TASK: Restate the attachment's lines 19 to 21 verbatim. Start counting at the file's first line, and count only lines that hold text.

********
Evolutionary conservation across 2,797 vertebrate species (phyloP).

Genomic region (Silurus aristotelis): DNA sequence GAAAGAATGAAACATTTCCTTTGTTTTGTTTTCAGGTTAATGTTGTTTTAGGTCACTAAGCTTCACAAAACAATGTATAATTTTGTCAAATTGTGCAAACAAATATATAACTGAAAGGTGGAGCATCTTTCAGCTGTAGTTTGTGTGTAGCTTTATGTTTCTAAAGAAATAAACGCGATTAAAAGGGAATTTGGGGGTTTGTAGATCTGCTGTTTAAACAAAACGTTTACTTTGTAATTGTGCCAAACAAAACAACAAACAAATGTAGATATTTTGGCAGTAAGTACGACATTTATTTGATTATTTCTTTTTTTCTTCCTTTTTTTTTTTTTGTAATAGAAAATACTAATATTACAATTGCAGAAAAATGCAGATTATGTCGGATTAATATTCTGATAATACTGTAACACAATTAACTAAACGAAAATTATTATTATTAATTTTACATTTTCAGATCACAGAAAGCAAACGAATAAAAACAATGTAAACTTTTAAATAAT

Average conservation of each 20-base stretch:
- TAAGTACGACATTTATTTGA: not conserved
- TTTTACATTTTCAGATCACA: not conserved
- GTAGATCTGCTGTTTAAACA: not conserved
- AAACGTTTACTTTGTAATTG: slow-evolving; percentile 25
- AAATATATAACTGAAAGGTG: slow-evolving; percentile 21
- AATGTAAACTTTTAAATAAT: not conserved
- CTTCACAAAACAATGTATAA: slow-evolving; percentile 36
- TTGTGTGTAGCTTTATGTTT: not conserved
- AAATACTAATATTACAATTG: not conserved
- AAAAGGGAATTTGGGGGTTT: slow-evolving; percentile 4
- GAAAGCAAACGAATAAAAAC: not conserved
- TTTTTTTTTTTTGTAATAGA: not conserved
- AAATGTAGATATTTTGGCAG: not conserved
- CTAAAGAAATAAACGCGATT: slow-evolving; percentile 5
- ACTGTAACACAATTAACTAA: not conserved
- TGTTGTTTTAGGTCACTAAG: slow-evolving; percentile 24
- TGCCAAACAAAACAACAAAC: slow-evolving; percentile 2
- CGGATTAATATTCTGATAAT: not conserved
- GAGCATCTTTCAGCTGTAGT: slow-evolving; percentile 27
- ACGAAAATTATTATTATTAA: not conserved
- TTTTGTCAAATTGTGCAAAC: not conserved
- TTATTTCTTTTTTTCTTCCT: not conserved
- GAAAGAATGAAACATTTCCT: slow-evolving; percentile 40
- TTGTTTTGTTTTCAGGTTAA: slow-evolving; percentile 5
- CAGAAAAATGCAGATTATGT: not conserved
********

- TGTTGTTTTAGGTCACTAAG: slow-evolving; percentile 24
- TGCCAAACAAAACAACAAAC: slow-evolving; percentile 2
- CGGATTAATATTCTGATAAT: not conserved